"Sing unto him a new song." All songs of praise should be "unto him." Singing for singing's sake is nothing worth; we must carry our tribute to the King, and not cast it to the winds. Do most worshippers mind this? Our faculties should be exercised when we are magnifying the Lord, so as not to run in an old groove without thought; we ought to make every hymn of praise a new song. To keep up the freshness of worship is a great thing, and in private it is indispensable. Let us not present old worn-out praise, but put life, and soul, and heart, into every song, since we have new mercies every day, and see new beauties in the work and word of our Lord. "Play skillfully." It is wretched to hear God praised in a slovenly manner. He deserves the best that we have. Every Christian should endeavour to sing according to the rules of the art, so that he may keep time and tune with the congregation. The sweetest tunes and the sweetest voices, with the sweetest words, are all too little for the Lord our God; let us not offer him limping rhymes, set to harsh tunes, and growled out by discordant voices. "With a loud noise." Heartiness should be conspicuous in divine worship. Well-bred whispers are disreputable here. It is not that the Lord cannot hear us, but that it is natural for great exultation to express itself in the loudest manner. Men shout at the sight of their kings: shall we offer no loud hosannahs to the Son of David?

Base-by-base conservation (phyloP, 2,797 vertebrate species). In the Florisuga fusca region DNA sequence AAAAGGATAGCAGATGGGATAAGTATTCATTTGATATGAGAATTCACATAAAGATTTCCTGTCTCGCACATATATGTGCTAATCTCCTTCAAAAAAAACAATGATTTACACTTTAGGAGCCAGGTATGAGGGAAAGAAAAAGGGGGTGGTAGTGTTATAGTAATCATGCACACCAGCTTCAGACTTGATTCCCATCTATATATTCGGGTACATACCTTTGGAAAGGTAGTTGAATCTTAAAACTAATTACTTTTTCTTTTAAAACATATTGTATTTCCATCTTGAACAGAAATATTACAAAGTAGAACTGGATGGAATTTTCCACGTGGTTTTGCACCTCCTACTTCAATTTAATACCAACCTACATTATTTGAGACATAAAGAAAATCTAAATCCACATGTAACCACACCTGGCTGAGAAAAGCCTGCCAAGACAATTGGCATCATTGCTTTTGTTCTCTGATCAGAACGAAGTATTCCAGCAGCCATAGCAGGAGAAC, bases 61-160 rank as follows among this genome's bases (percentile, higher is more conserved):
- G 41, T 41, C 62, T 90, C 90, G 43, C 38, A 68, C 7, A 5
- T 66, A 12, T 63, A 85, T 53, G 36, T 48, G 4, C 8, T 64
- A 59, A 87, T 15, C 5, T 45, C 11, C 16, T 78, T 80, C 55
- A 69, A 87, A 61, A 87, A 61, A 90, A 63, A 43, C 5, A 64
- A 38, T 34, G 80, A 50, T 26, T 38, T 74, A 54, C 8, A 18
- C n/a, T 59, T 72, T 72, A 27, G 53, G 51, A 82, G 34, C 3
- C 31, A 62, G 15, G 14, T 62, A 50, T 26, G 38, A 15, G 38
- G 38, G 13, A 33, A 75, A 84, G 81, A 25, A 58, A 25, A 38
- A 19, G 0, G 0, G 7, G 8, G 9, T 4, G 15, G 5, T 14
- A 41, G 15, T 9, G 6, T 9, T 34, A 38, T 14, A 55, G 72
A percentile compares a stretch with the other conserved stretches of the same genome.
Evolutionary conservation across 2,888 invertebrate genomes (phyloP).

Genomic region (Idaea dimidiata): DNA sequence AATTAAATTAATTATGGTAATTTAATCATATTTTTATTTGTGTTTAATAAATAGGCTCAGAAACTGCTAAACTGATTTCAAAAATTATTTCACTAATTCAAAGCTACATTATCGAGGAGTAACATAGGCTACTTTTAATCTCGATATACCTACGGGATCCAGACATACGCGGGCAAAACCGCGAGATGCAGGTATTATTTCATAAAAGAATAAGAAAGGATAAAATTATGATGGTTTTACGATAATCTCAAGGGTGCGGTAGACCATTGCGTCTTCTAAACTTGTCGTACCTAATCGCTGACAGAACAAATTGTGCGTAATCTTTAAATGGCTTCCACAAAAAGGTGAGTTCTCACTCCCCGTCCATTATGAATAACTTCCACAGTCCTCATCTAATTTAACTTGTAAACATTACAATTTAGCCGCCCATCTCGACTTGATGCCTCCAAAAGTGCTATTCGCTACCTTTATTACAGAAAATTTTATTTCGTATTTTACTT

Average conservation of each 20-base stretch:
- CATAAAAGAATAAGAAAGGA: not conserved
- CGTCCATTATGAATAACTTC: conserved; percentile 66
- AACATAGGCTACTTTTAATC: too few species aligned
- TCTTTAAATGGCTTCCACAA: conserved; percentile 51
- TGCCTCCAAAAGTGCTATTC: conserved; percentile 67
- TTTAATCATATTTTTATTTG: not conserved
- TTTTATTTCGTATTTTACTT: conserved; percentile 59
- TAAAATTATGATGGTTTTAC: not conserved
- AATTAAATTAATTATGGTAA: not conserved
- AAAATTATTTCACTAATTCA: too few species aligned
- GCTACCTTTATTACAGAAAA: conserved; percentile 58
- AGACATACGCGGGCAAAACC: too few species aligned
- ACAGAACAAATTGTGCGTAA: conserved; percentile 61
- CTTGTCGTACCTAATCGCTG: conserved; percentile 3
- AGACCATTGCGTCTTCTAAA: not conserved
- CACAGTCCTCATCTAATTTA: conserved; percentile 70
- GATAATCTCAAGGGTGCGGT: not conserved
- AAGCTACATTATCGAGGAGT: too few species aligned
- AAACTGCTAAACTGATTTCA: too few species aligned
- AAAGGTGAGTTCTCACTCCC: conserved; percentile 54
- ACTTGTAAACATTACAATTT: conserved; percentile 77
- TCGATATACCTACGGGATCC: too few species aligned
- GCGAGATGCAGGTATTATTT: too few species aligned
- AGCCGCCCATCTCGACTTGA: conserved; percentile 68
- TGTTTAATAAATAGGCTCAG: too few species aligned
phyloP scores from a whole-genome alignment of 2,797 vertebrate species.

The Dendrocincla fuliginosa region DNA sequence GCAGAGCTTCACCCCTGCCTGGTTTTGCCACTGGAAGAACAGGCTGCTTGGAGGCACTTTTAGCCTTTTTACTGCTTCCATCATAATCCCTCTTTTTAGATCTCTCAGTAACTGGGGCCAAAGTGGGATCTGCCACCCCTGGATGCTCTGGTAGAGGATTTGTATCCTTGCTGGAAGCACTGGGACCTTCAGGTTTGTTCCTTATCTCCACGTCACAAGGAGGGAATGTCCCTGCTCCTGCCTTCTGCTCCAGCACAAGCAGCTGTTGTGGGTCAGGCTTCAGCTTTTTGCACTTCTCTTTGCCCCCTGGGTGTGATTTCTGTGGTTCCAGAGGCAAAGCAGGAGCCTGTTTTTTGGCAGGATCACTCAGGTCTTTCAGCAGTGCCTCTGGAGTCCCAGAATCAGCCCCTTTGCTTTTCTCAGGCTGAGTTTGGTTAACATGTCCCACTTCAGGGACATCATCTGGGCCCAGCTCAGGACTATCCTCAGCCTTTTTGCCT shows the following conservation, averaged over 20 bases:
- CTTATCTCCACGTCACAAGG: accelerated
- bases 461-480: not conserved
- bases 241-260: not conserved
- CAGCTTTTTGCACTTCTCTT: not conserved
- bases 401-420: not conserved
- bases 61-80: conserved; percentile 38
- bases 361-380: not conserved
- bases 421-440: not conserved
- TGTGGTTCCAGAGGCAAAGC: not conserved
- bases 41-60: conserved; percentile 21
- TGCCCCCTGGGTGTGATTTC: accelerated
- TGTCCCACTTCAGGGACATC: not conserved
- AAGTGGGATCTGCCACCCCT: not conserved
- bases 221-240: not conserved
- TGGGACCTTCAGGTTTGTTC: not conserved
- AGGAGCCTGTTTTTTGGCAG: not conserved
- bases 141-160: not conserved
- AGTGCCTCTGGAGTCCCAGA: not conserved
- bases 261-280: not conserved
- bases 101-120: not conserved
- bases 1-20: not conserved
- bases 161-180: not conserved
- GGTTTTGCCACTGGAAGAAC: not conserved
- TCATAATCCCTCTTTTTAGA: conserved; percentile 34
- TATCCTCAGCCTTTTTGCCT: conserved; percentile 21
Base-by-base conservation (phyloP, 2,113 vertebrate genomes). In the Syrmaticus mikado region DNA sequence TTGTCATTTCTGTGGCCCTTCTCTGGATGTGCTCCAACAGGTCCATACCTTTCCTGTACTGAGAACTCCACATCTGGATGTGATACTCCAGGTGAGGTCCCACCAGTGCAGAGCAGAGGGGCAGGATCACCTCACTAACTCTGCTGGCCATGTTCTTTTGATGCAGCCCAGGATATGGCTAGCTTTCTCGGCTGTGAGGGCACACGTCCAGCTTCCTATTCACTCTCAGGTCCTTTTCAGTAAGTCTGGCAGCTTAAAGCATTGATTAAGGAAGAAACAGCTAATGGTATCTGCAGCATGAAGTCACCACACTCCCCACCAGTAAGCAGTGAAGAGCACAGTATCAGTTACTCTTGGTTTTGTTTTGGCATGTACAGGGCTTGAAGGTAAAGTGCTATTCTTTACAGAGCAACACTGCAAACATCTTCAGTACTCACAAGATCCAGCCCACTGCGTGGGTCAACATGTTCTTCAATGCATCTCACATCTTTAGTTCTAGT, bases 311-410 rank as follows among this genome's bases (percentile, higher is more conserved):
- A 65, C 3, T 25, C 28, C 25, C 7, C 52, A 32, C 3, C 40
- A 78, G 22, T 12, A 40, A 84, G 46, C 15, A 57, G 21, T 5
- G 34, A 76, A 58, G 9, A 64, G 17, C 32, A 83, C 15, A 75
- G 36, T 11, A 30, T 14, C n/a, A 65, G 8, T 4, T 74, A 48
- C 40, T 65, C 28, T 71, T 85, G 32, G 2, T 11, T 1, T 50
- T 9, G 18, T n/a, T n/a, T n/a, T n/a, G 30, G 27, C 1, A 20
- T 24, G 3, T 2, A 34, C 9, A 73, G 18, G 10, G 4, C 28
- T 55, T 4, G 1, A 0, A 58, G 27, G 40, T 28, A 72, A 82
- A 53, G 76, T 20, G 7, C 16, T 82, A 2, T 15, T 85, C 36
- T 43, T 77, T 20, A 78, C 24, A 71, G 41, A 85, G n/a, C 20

Jamieson-Fausset-Brown Bible Commentary
Ps 33:1-22. A call to lively and joyous praise to God for His glorious attributes and works, as displayed in creation, and His general and special providence, in view of which, the Psalmist, for all the pious, professes trust and joy and invokes God's mercy.
1-3. The sentiment falls in with Ps 32:11 (compare 1Co 14:15). The instruments (Ps 92:3; 144:9) do not exclude the voice.